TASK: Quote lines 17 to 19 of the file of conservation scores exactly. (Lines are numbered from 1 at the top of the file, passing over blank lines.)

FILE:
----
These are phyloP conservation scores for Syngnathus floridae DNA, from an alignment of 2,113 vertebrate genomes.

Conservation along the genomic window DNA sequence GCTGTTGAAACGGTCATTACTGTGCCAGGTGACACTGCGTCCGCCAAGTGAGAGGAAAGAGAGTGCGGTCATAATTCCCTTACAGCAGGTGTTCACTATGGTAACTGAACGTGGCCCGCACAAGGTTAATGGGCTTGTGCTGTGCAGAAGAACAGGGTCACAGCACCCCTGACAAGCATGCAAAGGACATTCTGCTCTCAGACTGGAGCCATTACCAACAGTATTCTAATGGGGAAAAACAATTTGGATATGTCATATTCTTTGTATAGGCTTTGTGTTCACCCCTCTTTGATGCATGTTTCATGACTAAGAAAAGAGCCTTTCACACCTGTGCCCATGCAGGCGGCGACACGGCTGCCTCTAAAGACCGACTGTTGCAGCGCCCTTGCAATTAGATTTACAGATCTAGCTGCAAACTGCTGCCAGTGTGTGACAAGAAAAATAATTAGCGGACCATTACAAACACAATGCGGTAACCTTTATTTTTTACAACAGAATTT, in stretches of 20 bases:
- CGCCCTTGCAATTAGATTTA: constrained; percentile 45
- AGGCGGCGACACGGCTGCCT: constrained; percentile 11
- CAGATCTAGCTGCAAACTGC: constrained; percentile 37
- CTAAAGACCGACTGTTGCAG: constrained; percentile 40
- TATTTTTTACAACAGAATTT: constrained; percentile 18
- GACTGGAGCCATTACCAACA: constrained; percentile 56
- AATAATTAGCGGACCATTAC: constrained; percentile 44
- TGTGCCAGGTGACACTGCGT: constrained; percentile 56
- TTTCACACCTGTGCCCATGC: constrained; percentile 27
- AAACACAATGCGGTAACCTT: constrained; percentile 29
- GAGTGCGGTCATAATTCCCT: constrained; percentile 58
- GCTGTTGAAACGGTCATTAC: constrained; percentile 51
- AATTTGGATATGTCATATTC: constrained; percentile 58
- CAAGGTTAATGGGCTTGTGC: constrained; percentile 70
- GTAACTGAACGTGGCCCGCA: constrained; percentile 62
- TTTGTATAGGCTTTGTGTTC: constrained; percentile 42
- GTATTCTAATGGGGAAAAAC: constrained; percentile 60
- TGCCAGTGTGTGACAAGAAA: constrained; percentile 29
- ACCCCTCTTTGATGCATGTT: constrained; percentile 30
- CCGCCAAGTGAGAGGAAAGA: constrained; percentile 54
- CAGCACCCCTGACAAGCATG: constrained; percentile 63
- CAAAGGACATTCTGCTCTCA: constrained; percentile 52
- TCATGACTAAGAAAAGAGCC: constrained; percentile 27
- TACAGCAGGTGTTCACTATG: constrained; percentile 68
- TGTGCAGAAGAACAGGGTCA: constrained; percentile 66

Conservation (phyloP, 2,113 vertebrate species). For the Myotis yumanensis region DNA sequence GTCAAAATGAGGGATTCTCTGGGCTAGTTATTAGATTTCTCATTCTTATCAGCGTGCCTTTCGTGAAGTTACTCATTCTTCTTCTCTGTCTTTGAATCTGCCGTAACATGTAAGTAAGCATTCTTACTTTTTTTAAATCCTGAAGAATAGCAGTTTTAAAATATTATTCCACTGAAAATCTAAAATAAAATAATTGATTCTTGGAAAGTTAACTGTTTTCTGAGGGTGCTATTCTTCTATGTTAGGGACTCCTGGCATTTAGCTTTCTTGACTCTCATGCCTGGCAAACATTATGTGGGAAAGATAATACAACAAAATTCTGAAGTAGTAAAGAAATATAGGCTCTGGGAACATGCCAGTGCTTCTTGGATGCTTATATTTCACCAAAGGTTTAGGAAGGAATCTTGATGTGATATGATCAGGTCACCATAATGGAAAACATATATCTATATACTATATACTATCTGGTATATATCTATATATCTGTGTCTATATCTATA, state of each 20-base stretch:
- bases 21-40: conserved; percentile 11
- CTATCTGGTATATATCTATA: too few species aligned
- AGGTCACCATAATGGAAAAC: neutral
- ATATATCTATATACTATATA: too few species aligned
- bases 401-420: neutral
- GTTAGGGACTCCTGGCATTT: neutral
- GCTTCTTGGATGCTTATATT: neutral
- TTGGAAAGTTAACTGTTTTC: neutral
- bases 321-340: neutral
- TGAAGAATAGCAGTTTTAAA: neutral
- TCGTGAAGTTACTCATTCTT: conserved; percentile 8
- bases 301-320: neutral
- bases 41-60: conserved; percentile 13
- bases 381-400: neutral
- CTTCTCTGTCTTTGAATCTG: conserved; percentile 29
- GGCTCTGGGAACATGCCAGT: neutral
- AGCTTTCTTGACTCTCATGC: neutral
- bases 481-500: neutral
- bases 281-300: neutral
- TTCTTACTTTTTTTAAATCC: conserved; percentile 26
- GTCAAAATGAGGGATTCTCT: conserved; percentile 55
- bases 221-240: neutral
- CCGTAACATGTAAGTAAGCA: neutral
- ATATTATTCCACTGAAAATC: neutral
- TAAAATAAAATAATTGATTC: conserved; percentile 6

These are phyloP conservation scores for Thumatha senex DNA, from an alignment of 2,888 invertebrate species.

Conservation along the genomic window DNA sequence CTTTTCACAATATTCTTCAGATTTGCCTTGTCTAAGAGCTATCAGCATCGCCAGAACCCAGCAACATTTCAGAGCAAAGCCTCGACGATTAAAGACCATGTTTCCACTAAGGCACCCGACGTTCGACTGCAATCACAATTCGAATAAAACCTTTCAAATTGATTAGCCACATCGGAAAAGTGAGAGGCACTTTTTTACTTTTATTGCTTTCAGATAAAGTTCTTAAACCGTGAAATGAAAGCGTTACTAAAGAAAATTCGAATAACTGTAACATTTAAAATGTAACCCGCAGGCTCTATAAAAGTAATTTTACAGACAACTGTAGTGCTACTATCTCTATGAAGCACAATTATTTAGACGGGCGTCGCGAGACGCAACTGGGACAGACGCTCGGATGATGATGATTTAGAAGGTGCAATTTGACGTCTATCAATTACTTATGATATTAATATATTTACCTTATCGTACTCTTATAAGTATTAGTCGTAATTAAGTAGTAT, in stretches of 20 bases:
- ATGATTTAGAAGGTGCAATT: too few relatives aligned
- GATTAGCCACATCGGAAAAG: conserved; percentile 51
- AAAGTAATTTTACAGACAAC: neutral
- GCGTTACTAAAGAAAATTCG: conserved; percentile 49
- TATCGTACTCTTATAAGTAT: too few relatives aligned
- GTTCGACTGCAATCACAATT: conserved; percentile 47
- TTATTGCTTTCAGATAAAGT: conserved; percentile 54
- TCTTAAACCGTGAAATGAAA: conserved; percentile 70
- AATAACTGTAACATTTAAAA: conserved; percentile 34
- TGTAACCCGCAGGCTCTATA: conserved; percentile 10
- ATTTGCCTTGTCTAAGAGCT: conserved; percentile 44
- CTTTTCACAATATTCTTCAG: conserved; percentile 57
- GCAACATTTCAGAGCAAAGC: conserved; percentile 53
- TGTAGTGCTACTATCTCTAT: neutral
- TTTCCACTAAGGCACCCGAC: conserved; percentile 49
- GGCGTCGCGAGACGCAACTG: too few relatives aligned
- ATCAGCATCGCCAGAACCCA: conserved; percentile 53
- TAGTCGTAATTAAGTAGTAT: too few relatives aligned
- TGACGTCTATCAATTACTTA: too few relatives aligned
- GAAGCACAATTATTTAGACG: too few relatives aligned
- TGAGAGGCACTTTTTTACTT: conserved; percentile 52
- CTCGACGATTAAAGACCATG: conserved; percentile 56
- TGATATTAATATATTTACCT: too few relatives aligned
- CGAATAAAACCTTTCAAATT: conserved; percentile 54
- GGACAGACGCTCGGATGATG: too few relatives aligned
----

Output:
- GTAACTGAACGTGGCCCGCA: constrained; percentile 62
- TTTGTATAGGCTTTGTGTTC: constrained; percentile 42
- GTATTCTAATGGGGAAAAAC: constrained; percentile 60